Rector's Letter for May



Here’s a bit of a sermon preached on 15th April 2018 in the evening:

The doorbell rang. Outside was not one of the usual suspects but a reasonably well dressed guy who said that whoever was running the House on The Rock had guided him to the Rectory. I invited him in.

His name was Aaron. He was Jewish and wanted a conversation. As he sat, he saw my screen saver which was of our Easter break in Budapest. He got excited. He was Hungarian and our conversation veered into shared experiences of that city. And then veered back to the matter in hand.

I am not sure I understood everything he said but in essence he had managed to leave a bag at Victoria bus station. This bag was not his clothes bag or his work bag but his Shabbat bag, containing all the items he needed to observe the Sabbath; candles, cups, prayer shawl, the tefillin, the prayer box that they put on their heads, prayer book and so on. He explained that he needed his bag to be able to be faithful to his religion, to keep the law, to be obedient to the scriptures. Whilst speaking of his lost bag and the anxieties of not being able to keep Sabbath, he became intensely sad.

My new friend’s urgency to find a solution to his problem was unsettling. Unsettling because it raised several awkward questions in my head; what would be my equivalent discipline and devotional pattern? Weekly communion? Daily prayer? Daily reading of the scriptures? Do I mark our Sabbath with such a degree of seriousness? And what about you?

Moving on from questions of devotions and piety, complicated questions rose in my mind about why, if asked, many members of churches (maybe this church) would look a tad embarrassed and say that they do not have a disciplined or rich devotional life. How did we get there? And, if we have become so adrift from the practice of our faith that we see it sufficient to turn up to church occasionally, how can we reverse that?

In our forthcoming Mission Action Planning, we will look at our own nurturing, our own openness to God, our own devotional life. Maybe we, like Aaron, will also go into a panic when  we  sense  we  might  miss  time  with the Lord.

The Archbishop of Canterbury has called the Church to a season of prayer called Thy Kingdom Come. This is a season of prayer for ourselves, our families and church and nation, that we might be refreshed in our faith and be renewed in confidence in witnessing to Jesus Christ. This season is from Ascension Day (10th May) to Pentecost (20th). To help us, the Church has provided resources. These will be offered from the end of April in the narthex. We do hope that you will not merely take but will use them, use them with the passion and commitment of Aaron.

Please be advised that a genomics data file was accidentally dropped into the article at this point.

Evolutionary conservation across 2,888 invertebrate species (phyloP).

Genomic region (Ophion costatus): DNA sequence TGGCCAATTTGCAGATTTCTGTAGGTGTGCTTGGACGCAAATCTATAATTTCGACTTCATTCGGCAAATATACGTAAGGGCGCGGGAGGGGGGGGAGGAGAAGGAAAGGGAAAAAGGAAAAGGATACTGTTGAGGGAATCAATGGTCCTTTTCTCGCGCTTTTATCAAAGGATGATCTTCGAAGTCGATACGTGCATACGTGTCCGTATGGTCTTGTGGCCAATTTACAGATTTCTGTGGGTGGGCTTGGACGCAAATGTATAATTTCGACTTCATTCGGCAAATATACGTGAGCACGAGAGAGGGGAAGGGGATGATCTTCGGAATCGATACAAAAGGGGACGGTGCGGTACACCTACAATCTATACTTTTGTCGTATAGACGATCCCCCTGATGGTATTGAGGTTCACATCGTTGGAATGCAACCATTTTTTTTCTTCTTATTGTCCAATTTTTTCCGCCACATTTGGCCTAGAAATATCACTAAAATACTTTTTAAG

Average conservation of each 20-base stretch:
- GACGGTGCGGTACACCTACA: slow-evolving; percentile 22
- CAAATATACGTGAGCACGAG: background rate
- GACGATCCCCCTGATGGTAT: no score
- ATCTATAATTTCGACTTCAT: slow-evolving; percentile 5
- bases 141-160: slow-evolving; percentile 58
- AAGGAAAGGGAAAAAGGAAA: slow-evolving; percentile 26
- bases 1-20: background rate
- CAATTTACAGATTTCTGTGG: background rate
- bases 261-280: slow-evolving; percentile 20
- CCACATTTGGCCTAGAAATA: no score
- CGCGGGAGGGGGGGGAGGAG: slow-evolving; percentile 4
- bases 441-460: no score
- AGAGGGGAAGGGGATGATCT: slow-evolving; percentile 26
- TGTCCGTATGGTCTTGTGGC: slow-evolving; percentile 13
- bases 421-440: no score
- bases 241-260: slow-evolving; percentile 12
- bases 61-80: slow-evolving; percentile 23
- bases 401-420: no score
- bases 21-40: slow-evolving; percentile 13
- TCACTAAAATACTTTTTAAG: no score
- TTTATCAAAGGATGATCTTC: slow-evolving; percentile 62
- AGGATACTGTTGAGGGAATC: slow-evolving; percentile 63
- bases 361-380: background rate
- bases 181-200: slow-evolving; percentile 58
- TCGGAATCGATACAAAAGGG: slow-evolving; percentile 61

Our Church will have Prayer Stations and we encourage you to use them, just as we will encourage those who come into the House on The Rock to engage with them. We mark the beginning of this period, on Ascension Day (10th May), with services of Holy Communion at 12.45pm (said) and 7.30pm (sung). Rumour has it that we are not in the habit of coming to church outside our usual pattern. Our usual pattern ought to include the Feasts of the Church and Ascension Day right up there. I look forward to seeing you.

As part of our desire to include those on the fringe and welcome new people, our Parade Service on 13th May (which falls in the middle of the Thy Kingdom Come season) will help us think about how we, at Bury Parish, might think about and talk about our faith. Our Director of Music has been helping the Cubs with their musicians badge and they will be coming to sing. TBC, our Youth Club, will be  making  the  communion  bread.  We  have a “visiting”  preacher.  Do  come.  Dare  to  bring a friend.

Christian Aid Week falls within the Thy Kingdom Come season. We have a Breakfast on Sunday 13th May. We hope that you will come along and support Christian Aid by rising early. Tickets available.

Pentecost (Whit Sunday) falls at the end of this season (20th May). We want to mark this in a variety of ways. We invite you to wear some red clothes, a sign of the Spirit. We are looking for people who are fluent in or able to read reasonably confidently in languages other than English. If you are, could you have a word with the Rector?

The Thursday after Trinity Sunday (31st May) is Corpus Christi, the day when we give thanks for the gift of the Institution of Holy Communion. There will be a service of Holy Communion at 7.00pm. This is particularly for the Lay Assistants and the Servers but we would love to be joined by whoever delights in this amazing gift of grace and healing.

With love and prayers,